Preshil, and in particular those buildings designed by Borland, continue a relationship began in the early 20th century between experimental teaching techniques, psychoanalysis and experimental architecture. A belief that learning environments are integral to the development of a child was expressed first in Europe in schools such as A. S Neill's Summerhill School and at Dartington Hall wherea number of well-known modern architects worked. In Australia the Koornong School at Warrandyte (1939 - 1947) continued these ideas, in 1939 commissioning local architect Best Overend to design the school's vernacular-style timber buildings of which only the headmaster's house survives. Borland was familiar with the Koornong School and his Preshil buildings resemble those at Koornong in their light timber construction, elevation and random placement around the site. This tradition in the design of progressive schools was continued in the 1970s by Borland's earlier associate, Daryl Jackson with Evan Walker in their design for St Pauls School, Baxter in 1979. Here Preshil provided the model for the informal placement of the buildings, the unsophisticated post and beam construction and the active involvement of the students and staff in the design process.
How is it significant?
Preshil Junior School is of architectural, historic and social significance to the State of Victoria.
Why is it significant?
Preshil is architecturally significant as a notable example of the work of the prominent Melbourne architect Kevin Borland. In the 1960s Borland had emerged as a major design force in Melbourne with architecture imbued with a strong social agenda and an informal domestic architectural vocabulary. The buildings at Preshil, designed by Borland and his associates, are experimental in design and materials and reflect the participatory design methods becoming fashionable in architecture in the 1960s and 1970s. At Preshil, school children participated in the design process, evident in the scale and informality of the design. Preshil is an early and outstanding example of the interest of Melbourne architects, led by Borland, in inventive timber architecture, in structural techniques and expressive form, reflecting the exploratory lifestyles of the 1960s and 1970s.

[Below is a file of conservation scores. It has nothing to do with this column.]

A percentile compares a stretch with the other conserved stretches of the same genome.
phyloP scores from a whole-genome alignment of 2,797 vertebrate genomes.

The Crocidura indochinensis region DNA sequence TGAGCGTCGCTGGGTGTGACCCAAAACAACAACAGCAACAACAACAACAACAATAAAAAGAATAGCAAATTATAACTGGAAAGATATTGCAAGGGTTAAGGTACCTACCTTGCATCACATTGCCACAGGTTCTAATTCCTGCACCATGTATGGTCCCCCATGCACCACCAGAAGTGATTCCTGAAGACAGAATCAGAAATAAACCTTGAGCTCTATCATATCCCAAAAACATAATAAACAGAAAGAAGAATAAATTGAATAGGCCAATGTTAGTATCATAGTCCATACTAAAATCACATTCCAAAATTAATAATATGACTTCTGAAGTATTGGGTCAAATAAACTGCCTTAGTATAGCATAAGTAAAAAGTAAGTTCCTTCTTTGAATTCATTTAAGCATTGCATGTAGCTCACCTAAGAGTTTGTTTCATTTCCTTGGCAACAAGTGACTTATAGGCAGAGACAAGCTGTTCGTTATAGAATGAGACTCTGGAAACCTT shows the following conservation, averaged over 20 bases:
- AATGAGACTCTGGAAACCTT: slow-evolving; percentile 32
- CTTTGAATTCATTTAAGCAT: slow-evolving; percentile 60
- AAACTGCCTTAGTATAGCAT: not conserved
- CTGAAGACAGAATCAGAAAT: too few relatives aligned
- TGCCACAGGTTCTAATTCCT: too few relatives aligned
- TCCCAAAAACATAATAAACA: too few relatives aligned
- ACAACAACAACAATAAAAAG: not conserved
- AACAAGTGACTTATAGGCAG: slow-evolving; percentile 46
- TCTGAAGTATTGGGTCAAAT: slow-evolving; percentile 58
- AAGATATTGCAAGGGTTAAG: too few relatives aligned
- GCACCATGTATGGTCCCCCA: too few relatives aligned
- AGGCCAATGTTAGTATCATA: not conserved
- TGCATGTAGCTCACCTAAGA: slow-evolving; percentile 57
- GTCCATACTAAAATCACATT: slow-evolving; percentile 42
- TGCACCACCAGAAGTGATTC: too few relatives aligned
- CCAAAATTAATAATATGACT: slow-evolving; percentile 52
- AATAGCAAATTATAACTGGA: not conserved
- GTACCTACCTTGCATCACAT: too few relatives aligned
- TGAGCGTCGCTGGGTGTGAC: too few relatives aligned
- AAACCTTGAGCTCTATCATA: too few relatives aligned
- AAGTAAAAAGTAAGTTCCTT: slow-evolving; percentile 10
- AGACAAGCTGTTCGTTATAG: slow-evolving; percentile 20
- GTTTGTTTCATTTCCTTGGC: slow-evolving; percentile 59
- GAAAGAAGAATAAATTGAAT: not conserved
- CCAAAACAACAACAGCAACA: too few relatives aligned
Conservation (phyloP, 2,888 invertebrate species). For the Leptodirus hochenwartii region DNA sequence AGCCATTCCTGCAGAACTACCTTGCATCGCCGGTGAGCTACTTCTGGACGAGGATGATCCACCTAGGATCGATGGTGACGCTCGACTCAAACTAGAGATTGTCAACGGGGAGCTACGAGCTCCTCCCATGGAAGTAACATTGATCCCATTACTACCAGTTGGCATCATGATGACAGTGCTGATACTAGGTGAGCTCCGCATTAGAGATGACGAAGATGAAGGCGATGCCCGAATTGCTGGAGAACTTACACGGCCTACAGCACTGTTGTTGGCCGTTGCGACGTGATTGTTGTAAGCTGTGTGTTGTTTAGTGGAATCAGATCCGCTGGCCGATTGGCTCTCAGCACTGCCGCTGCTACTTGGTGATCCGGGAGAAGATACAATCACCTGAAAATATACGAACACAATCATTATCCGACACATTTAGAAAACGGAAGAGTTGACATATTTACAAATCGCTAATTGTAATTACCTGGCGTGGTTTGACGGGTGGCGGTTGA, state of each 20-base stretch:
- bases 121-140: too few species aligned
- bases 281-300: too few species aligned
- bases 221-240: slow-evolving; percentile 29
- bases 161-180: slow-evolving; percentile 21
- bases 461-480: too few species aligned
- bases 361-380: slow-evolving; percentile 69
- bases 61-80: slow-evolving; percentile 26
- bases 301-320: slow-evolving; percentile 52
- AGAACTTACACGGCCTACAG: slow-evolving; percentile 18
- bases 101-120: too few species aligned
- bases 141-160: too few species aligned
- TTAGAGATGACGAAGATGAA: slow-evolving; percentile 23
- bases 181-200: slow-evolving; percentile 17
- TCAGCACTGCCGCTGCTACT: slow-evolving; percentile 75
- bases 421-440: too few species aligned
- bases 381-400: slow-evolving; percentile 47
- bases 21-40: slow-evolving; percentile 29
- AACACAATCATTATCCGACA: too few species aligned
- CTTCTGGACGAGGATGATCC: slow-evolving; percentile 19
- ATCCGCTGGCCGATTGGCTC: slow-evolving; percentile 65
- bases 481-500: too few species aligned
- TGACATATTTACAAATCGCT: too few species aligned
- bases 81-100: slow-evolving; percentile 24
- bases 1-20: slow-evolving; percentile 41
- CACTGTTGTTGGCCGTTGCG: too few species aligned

Preshil is historically significant in reflecting the social changes taking place during the 1960s, in particular the emergence of a counterculture and dissatisfaction with traditional middle class values, including the conservatism of traditional schools and their educational methods. Preshil is the only progressive school in Melbourne surviving from the major period of interest in progressive schools in the 1920s and 30s, when the relationship between a child's development and their learning environment began to be explored through experimental architecture.
Preshil School is socially significant as one of the most important progressive schools in Melbourne, where a number of prominent and successful Victorians were educated including Bioethics Professor Peter Singer, photographer Polly Borland, entertainer Gina Riley, and furniture maker Anton Gerner.